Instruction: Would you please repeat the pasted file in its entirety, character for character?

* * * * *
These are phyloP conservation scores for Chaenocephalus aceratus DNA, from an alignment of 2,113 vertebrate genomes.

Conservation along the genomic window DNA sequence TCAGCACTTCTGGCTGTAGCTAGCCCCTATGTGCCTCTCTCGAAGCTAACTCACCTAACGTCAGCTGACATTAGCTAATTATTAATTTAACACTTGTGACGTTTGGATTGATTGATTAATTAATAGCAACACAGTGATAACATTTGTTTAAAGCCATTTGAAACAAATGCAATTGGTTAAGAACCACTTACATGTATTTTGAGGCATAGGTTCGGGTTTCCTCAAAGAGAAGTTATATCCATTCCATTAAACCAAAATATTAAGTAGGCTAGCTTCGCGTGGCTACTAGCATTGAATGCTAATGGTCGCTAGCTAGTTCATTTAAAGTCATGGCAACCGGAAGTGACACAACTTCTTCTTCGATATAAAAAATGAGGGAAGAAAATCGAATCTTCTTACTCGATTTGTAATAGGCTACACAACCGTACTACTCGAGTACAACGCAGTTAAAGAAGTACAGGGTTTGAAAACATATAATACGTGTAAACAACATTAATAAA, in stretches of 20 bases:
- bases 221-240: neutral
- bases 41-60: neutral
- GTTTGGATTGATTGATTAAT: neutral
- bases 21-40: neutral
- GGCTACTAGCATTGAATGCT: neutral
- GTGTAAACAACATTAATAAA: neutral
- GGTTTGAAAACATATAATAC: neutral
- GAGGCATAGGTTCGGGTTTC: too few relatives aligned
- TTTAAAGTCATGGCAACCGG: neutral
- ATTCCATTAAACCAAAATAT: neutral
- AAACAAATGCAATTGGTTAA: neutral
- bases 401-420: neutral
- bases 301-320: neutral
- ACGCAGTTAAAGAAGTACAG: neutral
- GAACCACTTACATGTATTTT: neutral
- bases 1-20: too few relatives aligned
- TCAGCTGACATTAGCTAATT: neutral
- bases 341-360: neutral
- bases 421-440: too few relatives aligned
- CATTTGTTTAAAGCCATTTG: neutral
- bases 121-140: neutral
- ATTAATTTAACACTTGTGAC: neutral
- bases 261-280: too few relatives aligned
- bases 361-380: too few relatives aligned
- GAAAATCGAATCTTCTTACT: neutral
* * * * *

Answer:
These are phyloP conservation scores for Chaenocephalus aceratus DNA, from an alignment of 2,113 vertebrate genomes.

Conservation along the genomic window DNA sequence TCAGCACTTCTGGCTGTAGCTAGCCCCTATGTGCCTCTCTCGAAGCTAACTCACCTAACGTCAGCTGACATTAGCTAATTATTAATTTAACACTTGTGACGTTTGGATTGATTGATTAATTAATAGCAACACAGTGATAACATTTGTTTAAAGCCATTTGAAACAAATGCAATTGGTTAAGAACCACTTACATGTATTTTGAGGCATAGGTTCGGGTTTCCTCAAAGAGAAGTTATATCCATTCCATTAAACCAAAATATTAAGTAGGCTAGCTTCGCGTGGCTACTAGCATTGAATGCTAATGGTCGCTAGCTAGTTCATTTAAAGTCATGGCAACCGGAAGTGACACAACTTCTTCTTCGATATAAAAAATGAGGGAAGAAAATCGAATCTTCTTACTCGATTTGTAATAGGCTACACAACCGTACTACTCGAGTACAACGCAGTTAAAGAAGTACAGGGTTTGAAAACATATAATACGTGTAAACAACATTAATAAA, in stretches of 20 bases:
- bases 221-240: neutral
- bases 41-60: neutral
- GTTTGGATTGATTGATTAAT: neutral
- bases 21-40: neutral
- GGCTACTAGCATTGAATGCT: neutral
- GTGTAAACAACATTAATAAA: neutral
- GGTTTGAAAACATATAATAC: neutral
- GAGGCATAGGTTCGGGTTTC: too few relatives aligned
- TTTAAAGTCATGGCAACCGG: neutral
- ATTCCATTAAACCAAAATAT: neutral
- AAACAAATGCAATTGGTTAA: neutral
- bases 401-420: neutral
- bases 301-320: neutral
- ACGCAGTTAAAGAAGTACAG: neutral
- GAACCACTTACATGTATTTT: neutral
- bases 1-20: too few relatives aligned
- TCAGCTGACATTAGCTAATT: neutral
- bases 341-360: neutral
- bases 421-440: too few relatives aligned
- CATTTGTTTAAAGCCATTTG: neutral
- bases 121-140: neutral
- ATTAATTTAACACTTGTGAC: neutral
- bases 261-280: too few relatives aligned
- bases 361-380: too few relatives aligned
- GAAAATCGAATCTTCTTACT: neutral